If pain, tenderness, swelling or warmth is the main feature, infection is more likely and a deeper dive into the symptoms is warranted. If the redness is spreading or there is evidence of pus or discharge, the gateway point in the algorithm is reached, leading to an outcome of antibiotics or referral if there are any complication concerns (significant relevant co-morbidities, signs of systemic upset, severe pain).

5. Be ready for ‘I usually get antibiotics for this’

It is not uncommon for GPs to prescribe antibiotics for insect bites. A retrospective study looking at prescribing habits showed that around ‘two-thirds of the patients presenting to out-of-hours primary care with insect bites receive antibiotics’.3 While it is impossible to say if this prescribing was appropriate or not, it does seem a very high percentage. Consequently, it is possible many patients presenting to Pharmacy First will have a hope or expectation of antibiotics.

The clinical algorithm is quite clear and should not generate the proportion of antibiotic prescriptions seen in the above study. This may lead to some disappointment.

Being clear about how Pharmacy First works at the outset is key. This is a clinical pathway based on evidence; there is no scope for deviation. If self-care is recommended it is because it is the most appropriate option and there is no wiggle room.

6. Beware potential pitfalls – take a careful history and consider differentials

There are a few conditions that can be mistaken for infected insect bites that are not bite related at all. While a clear history will often point us in the right direction, not every patient will have seen the bite occur and they may just be looking for a plausible explanation for a new lesion themselves.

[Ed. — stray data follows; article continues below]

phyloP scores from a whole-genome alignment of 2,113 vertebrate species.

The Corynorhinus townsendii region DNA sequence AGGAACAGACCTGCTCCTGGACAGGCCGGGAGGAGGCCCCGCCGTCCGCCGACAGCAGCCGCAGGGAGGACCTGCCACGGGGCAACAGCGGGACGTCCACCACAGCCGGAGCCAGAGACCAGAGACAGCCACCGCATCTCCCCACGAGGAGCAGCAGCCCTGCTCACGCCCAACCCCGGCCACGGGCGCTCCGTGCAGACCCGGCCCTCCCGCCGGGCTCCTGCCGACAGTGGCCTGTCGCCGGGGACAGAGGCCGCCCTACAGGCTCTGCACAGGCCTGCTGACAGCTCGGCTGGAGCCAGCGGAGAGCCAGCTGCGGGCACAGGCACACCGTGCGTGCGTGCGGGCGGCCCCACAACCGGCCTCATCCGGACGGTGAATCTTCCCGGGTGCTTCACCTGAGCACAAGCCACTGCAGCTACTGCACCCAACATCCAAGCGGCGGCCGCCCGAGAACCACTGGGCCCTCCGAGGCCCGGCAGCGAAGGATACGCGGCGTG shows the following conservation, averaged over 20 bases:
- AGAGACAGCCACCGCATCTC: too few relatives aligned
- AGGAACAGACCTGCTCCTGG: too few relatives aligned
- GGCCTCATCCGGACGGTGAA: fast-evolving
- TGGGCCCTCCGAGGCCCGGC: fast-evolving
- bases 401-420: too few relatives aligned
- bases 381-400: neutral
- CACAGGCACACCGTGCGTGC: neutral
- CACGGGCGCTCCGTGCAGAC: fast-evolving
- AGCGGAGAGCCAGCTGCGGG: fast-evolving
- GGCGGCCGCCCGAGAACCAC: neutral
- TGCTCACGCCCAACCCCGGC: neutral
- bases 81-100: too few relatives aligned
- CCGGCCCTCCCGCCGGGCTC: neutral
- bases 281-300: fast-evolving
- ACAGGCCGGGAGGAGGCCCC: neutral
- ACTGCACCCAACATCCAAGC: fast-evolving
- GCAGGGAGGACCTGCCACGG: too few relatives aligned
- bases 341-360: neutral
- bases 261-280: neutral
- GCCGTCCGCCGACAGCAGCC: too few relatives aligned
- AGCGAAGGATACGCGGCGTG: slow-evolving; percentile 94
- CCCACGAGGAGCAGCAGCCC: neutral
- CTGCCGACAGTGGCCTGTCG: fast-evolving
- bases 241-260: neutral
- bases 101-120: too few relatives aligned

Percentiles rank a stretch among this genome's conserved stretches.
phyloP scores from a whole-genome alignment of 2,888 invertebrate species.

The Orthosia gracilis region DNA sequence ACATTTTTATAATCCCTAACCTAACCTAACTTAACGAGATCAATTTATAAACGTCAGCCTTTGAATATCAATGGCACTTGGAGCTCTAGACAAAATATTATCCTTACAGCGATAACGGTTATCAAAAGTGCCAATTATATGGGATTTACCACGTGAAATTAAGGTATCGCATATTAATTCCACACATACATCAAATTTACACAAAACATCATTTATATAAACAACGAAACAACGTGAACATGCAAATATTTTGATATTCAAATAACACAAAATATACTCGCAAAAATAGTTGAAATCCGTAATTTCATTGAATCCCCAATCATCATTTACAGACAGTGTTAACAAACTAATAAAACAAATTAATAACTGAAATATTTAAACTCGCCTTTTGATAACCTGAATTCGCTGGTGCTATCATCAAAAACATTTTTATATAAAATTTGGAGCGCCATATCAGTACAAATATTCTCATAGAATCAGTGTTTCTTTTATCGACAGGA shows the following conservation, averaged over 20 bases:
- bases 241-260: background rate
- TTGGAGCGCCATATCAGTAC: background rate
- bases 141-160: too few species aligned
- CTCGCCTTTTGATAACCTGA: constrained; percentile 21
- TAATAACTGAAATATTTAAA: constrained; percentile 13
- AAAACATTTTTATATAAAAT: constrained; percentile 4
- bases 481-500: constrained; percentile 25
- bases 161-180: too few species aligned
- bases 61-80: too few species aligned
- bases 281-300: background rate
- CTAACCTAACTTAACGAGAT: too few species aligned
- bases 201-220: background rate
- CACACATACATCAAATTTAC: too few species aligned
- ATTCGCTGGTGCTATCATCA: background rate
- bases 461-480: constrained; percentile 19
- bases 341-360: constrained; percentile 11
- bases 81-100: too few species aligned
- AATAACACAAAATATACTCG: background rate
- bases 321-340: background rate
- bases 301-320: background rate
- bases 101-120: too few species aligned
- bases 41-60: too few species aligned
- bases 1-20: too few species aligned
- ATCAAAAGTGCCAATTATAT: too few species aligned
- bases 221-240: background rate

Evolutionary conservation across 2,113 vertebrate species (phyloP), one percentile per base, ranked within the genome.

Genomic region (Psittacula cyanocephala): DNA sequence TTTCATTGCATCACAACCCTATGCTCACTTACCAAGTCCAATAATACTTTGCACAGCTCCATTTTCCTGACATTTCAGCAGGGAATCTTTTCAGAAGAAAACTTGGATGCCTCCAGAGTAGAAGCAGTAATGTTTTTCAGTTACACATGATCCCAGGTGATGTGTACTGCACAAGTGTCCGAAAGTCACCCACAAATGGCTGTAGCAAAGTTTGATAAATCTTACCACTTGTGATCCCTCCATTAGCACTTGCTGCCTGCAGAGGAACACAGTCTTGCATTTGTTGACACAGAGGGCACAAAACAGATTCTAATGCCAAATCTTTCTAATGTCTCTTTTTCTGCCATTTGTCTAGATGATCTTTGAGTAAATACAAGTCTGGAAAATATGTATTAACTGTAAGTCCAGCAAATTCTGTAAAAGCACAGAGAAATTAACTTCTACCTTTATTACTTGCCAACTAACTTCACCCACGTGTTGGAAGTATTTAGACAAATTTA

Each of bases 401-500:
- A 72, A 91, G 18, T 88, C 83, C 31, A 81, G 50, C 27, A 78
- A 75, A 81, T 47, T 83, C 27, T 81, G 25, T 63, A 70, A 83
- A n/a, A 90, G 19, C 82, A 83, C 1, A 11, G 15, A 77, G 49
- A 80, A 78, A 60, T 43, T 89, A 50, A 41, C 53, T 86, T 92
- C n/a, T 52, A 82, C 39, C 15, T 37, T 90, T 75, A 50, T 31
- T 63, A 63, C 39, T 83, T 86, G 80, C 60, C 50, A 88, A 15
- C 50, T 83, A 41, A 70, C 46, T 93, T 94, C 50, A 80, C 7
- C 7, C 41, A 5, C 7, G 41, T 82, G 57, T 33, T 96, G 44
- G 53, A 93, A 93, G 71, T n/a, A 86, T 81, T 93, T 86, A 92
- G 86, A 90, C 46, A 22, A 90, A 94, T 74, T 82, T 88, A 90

Conditions such as erythema nodosum can be hard to distinguish from inflamed or infected insect bites.4 This is a condition that typically involves red tender patches of skin on the lower limbs. It usually lasts longer than an insect bite and can be associated with acute infections, a medication reaction, or inflammatory bowel disease.

Other differential diagnoses related to the skin include folliculitis, cellulitis, viral conditions such as Chicken pox, urticaria, and even some skin tumours.5

7. Seize the opportunity for opportunistic health promotion

Prevention is better than cure. Use the opportunity provided by the patient’s presentation to counsel them about bite prevention in the future. The chief methods are wearing more appropriate (longer) clothing and using insect repellant. There are some useful patient resources online such as this ‘bug-off’ website, which has a travel focus.

8. Always give specific safety-netting advice

The specific safety-netting advice provided will depend on the presentation of the insect bite and its management. If the bite is treated with antibiotics as an infected bite, the treating clinician should suggest the patient seeks advice if their condition worsens or if the bite does not sufficiently improve after five days of treatment.

If the management is geared towards self-care, I would typically be advising the patient to watch out for signs of serious illness and also of worsening pain; as discussed in tip 4, pain can be suggestive of potential infection.

This is the latest in a series of articles on aspects of Pharmacy First from The Pharmacist.  

Dr David Coleman is a GP partner and trainer and PCN clinical director in south Yorkshire

  1. Elliot A et al. The association between impetigo, insect bites and air temperature: a retrospective 5-year study (1999-2003) using morbidity data collected from a sentinel general practice network database. Fam Pract 2006 Oct;23(5):490-6
  2. NICE. CKS. Insect bites and stings. Last revised in July 2023
  3. Finnikin S et al. Presentation and management of insect bites in out-of-hours primary care: a descriptive study. BMJ Open 2023; 13: e070636
  4. NHS. Erythema nodosum. Last reviewed October 2023
  5. NICE. CKS. Insect bites and stings. Differential diagnosis. Last revised July 2023